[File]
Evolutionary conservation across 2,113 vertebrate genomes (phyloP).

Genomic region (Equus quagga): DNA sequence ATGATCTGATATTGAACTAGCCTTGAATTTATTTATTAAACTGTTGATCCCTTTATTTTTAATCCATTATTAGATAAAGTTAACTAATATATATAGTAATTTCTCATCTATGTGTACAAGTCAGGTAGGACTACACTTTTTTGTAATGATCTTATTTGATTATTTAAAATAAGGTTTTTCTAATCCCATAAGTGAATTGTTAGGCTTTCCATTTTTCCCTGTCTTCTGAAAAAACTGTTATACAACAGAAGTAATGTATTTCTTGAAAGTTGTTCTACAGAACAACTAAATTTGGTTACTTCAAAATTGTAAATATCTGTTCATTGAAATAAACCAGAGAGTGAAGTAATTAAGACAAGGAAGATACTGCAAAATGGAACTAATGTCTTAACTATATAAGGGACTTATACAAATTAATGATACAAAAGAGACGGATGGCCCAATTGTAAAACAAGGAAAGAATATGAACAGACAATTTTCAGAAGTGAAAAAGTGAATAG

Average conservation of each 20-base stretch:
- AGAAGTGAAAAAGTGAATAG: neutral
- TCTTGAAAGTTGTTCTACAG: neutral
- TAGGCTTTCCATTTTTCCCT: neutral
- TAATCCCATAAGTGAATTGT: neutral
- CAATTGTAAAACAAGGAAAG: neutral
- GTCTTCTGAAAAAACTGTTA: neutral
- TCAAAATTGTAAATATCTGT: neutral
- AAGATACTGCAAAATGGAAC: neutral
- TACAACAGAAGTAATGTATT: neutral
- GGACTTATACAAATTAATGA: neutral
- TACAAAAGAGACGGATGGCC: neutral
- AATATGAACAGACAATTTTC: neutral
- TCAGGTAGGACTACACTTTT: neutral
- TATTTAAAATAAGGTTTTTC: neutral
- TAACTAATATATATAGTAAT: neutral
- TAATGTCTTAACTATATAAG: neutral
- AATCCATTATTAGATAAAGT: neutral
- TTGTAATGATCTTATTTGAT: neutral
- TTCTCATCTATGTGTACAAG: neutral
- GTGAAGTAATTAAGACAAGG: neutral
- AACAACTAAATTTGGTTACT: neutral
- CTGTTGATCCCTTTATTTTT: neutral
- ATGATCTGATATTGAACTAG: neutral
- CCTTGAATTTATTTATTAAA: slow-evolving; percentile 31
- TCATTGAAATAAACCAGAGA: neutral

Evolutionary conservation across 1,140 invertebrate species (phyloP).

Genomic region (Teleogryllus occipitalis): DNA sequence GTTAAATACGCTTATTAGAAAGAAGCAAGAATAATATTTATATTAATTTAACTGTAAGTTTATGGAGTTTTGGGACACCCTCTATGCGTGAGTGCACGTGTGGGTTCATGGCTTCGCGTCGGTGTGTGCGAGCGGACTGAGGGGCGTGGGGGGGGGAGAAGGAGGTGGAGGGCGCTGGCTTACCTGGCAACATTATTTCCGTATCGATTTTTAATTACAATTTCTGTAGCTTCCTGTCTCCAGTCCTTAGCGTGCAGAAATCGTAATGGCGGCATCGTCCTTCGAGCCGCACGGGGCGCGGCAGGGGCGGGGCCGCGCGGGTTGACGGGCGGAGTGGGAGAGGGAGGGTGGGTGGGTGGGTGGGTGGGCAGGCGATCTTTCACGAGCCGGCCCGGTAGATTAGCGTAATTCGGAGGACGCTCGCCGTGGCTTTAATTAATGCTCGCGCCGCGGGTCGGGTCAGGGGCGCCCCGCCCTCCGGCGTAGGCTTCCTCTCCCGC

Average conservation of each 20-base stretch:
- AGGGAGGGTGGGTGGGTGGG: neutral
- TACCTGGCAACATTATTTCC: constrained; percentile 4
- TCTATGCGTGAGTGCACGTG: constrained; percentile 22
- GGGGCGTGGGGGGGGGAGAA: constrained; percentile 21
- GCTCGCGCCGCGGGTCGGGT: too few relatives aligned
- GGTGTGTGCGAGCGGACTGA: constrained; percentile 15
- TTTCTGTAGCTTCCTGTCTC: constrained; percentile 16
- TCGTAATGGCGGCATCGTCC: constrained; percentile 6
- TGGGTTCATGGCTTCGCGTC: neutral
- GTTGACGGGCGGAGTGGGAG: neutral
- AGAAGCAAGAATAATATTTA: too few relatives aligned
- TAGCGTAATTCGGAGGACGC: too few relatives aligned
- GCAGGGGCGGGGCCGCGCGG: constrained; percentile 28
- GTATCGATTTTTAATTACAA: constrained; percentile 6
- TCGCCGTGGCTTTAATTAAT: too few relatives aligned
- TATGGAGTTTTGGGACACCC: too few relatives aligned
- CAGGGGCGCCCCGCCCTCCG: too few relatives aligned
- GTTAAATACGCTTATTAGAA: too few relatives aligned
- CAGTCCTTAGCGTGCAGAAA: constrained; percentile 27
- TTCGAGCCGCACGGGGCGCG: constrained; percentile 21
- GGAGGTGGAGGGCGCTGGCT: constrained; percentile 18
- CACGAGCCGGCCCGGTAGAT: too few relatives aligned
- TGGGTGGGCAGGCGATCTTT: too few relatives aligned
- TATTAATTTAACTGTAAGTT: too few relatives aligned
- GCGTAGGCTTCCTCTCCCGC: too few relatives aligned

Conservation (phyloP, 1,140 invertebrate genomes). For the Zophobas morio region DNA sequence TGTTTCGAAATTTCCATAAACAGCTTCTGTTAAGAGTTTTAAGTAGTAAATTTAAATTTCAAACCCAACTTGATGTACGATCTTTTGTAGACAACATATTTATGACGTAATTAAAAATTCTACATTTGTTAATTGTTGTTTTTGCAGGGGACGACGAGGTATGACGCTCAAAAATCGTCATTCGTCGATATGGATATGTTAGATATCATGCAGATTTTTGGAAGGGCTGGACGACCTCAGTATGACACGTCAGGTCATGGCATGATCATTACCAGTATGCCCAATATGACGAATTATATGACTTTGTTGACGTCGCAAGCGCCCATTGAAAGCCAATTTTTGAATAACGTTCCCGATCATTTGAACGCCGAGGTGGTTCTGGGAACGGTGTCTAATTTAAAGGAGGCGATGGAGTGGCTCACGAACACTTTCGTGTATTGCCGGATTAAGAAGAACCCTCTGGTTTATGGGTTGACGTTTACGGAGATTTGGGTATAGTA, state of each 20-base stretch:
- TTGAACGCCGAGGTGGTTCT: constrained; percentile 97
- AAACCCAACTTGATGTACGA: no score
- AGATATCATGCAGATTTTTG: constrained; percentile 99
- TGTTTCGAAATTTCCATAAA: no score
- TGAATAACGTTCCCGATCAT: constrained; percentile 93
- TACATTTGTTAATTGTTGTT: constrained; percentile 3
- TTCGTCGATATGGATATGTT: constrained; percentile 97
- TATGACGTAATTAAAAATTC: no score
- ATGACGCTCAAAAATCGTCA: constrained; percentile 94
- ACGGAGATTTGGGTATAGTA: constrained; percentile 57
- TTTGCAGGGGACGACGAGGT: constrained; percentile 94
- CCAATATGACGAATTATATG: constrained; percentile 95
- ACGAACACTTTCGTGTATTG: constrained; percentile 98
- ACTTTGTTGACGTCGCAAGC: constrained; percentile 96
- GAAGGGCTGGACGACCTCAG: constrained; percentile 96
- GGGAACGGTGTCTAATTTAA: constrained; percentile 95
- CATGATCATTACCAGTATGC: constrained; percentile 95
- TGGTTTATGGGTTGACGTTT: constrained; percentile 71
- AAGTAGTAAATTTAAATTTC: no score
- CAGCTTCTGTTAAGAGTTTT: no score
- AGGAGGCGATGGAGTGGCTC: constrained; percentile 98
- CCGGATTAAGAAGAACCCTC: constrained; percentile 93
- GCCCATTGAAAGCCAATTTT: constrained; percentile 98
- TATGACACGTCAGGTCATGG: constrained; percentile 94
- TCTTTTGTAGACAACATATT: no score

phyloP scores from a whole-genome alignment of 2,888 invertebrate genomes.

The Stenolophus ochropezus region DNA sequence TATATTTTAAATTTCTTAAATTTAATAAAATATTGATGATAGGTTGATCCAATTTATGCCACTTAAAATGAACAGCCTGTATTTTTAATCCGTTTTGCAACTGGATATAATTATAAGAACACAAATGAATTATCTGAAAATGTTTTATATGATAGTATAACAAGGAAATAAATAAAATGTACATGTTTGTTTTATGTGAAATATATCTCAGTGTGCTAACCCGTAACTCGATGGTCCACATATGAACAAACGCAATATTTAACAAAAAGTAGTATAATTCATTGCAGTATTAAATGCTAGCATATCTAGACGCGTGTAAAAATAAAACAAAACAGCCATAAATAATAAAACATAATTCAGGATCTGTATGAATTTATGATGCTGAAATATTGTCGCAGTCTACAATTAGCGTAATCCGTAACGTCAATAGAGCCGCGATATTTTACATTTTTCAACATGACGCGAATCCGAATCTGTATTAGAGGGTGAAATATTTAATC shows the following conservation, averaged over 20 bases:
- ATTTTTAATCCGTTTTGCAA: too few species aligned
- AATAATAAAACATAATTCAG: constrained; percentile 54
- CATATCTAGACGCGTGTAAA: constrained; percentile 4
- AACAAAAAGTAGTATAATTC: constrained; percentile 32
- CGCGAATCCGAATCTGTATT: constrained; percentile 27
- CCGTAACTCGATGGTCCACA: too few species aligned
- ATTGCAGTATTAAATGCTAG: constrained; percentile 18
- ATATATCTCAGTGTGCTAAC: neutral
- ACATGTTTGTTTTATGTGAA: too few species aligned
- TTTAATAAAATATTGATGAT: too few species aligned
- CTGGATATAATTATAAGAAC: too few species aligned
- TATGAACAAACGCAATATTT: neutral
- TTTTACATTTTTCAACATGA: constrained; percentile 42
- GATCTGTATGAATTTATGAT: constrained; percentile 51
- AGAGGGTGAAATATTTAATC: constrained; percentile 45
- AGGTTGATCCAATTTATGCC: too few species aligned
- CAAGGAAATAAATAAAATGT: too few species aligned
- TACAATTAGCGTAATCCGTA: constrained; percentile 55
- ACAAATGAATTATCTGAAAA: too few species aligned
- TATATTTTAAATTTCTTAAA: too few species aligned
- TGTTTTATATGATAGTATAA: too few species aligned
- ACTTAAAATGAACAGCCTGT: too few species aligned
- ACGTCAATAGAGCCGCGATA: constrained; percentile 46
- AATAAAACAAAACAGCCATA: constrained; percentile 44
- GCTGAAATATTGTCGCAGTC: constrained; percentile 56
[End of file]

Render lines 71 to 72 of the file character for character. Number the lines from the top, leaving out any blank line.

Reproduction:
- ACTTTGTTGACGTCGCAAGC: constrained; percentile 96
- GAAGGGCTGGACGACCTCAG: constrained; percentile 96